It means that the Vodafone Group is in a better operation situation among FSTE 100 companies. Therefore, it is reasonable that Vodafone’s executive remuneration is higher than the similar size companies. Additionally, the comparison in Table 1 is shown in similar result. BT Group is another strong competitor of Vodafone in UK telecommunication industry. The numbers in table 1 are published in the annual report for the two companies from 2010 to 2012. The total revenue of Vodafone is basically twice as much as BT Group, while the difference between the CEO remuneration is just around ? m in the three years. Through above analysis, Vodafone remuneration is in a rational level, and it is corresponding to its operation performance. 6. Conclusion All in all, Vodafone executive remuneration is acceptable and in a rational level. It not only reflects the operation performance but also obey the rules of UK Corporate Governance Code. The executive remuneration is setting by an independent remuneration committee which consist by five non-executive directors and two external advisors.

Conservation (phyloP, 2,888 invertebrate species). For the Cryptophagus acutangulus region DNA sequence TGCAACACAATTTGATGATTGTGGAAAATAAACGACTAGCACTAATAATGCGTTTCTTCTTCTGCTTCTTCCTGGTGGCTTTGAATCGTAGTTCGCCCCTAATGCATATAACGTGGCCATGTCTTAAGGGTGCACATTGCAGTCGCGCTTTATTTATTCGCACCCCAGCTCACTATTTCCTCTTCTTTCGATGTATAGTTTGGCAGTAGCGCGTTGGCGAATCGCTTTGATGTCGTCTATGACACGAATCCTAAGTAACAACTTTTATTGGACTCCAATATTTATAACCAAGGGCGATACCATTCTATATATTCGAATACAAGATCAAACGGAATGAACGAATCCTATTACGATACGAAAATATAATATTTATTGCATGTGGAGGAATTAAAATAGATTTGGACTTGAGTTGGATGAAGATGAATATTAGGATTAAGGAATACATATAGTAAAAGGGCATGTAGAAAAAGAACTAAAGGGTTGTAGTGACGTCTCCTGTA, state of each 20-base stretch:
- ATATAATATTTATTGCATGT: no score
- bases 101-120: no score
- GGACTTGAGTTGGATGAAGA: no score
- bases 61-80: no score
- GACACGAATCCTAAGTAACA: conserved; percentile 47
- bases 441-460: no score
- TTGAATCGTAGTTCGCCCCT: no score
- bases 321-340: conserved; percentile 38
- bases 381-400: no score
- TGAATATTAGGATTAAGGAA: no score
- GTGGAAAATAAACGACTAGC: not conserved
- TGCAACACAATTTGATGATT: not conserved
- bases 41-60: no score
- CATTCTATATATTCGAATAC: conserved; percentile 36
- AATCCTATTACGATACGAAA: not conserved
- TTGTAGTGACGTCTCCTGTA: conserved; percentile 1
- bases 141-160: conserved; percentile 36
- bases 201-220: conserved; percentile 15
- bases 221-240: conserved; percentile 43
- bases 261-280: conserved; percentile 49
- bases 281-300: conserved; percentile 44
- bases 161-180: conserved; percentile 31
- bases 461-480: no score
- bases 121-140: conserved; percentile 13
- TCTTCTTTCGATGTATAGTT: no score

The remuneration report is published by Remuneration Committee in Vodafone’s Annual Report. The remuneration package divide into base salary, Global Short-Term Incentive Plan (‘GSTIP’), Global Long-Term Incentive Plan (‘GLTI’) base awards, Global Long-Term Incentive Plan (‘GLTI’) co-investment matching awards and benefit. Through these five parts, executive reward is related to performance and the investor interest, and can help executives focusing on company’s strategy. Therefore, Vodafone executive remuneration can be seen as a good example in executive remuneration policy.

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Executive Remuneration Analysis of Vodafone. (2017, Apr 21). Retrieved from https://phdessay.com/executive-remuneration-analysis-of-vodafone/